The Recent Spike in Money Supply
Well since March of 2011, stocks have done this:
That's down about 17%. Meanwhile the growth rate of the "M2" money supply has done this:
There clearly seems to be a problem with the theory that increases in the money supply helps lift stock prices. This could actually be due to a number of different factors. First, though, we might want to know what's in the monetary aggregate known as "M2":
Over the last several months, the growth rates of the components look like this:
The largest component of M2 is savings deposits. These are simple, good ol' fashioned savings accounts. These are up 20% year-over-year. The highest growth rate was in demand deposits, which are mainly checking accounts. While up close to 60%, demand deposits are a relatively small percentage of M2. By far, the one thing driving the recent spike in money growth is the 20% increase in savings deposits.
Oddly, when the S&P 500 drops as much as it has since late spring, you tend to see an increase in retail money market funds. This time, the amount in retail money market mutual funds has dropped by 6.41%. The 27% drop in small time deposits, which are CDs worth less than $100,000, is also a little surprising. It could be that the dollars that normally go into CDs and money market funds have gone to bonds and bond mutual funds. Certainly, interest rates are low enough to force investors to hunt for yield from other sources not previously utilized.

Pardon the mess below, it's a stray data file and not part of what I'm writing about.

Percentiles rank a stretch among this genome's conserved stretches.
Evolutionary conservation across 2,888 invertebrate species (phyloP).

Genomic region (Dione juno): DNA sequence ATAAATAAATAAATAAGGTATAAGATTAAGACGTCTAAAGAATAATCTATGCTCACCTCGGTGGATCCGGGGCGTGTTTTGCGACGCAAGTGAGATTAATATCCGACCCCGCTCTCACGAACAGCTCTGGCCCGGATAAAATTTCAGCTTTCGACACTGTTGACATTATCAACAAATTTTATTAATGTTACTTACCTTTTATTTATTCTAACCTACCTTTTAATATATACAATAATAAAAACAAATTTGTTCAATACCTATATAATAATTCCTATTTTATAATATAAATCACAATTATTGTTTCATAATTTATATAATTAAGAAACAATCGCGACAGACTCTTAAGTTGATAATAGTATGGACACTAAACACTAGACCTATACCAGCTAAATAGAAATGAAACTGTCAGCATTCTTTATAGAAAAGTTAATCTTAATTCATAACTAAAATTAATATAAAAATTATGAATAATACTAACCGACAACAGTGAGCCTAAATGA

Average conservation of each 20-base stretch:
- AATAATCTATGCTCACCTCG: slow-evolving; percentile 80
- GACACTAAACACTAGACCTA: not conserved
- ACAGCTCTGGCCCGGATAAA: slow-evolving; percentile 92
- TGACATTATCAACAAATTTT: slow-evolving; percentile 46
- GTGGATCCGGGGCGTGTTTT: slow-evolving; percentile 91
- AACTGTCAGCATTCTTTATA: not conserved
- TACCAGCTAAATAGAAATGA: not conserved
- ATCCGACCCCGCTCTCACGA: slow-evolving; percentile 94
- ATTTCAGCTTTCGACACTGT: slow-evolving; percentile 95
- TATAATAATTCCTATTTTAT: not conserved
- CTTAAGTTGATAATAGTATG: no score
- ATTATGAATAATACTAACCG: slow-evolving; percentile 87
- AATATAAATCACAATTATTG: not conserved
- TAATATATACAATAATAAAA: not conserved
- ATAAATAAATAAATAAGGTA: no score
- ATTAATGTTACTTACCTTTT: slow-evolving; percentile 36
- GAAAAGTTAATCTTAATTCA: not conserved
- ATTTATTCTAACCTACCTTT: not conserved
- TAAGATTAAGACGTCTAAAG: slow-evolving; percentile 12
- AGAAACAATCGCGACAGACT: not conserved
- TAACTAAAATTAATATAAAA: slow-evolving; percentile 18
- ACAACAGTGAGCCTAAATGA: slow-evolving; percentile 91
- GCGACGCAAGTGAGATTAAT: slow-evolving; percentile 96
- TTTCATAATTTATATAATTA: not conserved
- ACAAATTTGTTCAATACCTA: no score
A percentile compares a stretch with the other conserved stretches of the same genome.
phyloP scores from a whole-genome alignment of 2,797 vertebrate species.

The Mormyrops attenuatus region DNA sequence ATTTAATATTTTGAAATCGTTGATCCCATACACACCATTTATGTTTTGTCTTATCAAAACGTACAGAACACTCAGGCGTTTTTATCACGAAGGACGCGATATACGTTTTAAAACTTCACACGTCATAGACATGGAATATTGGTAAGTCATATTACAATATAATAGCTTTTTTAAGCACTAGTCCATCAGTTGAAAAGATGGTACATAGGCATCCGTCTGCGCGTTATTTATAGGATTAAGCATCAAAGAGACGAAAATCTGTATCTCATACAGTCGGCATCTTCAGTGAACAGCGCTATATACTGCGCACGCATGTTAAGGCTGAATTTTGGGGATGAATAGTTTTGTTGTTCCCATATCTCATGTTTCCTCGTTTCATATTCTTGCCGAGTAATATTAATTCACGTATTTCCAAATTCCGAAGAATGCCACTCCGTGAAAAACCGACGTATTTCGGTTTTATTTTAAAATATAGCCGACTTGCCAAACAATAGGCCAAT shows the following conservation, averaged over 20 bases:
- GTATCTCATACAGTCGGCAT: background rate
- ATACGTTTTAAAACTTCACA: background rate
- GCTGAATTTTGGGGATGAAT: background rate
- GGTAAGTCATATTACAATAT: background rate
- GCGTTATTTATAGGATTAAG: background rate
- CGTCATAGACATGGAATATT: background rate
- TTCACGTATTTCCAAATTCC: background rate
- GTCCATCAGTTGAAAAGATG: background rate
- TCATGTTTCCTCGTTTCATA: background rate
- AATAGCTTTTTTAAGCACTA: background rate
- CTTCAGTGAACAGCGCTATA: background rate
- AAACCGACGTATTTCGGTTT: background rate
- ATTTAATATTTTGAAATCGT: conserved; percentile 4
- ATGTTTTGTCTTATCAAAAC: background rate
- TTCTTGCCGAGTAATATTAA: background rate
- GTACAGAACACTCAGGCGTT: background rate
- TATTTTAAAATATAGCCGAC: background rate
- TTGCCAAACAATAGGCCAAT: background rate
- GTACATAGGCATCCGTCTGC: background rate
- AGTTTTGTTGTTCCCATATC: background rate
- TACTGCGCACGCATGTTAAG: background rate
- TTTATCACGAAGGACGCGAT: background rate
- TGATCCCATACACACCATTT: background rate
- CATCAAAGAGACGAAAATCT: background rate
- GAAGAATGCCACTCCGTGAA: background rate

According to the Board of Governors of the Federal Reserve System, savings deposits include passbook savings accounts and money market deposit accounts. It's hard to imagine that money market mutual funds and CDs are being shunned in favor of money market deposit accounts, which invest in the very same low-yielding assets.
Some feel that the US savings deposit growth is being driven by a flight out of European deposit accounts at those fragile European banking institutions. And that may be true, but does this explain the spike in money supply? No. Foreigners wishing to take money out of European banks and put it into US savings accounts are not creating money. They are simply exchanging eruos for dollars that already existed. It has to be that loans are being created and the proceeds deposited into savings accounts. Regardless, whoever is creating the money through loans is not buying equities with it. However, once created, money does have a way of finding the stock market eventually. It should come as no surprise that as the US slips into a recession, dollars are shying away from the risk of stocks.
The breakdown in the relationship recently may simply be that it takes time for the creation of money to find its way into the real economy and equities. And that makes sense given that the money supply is a leading indicator. In fact, some consider it to be a long leading indicator. And it happens quite frequently, actually, that many months go by before the money created has an impact on risk assets. Right now, its pretty much this spike in M2 that is keeping the Conference Board's index of leading economic indicators from plummeting straight to 0. Very few other leading indicators are showing any strength at all.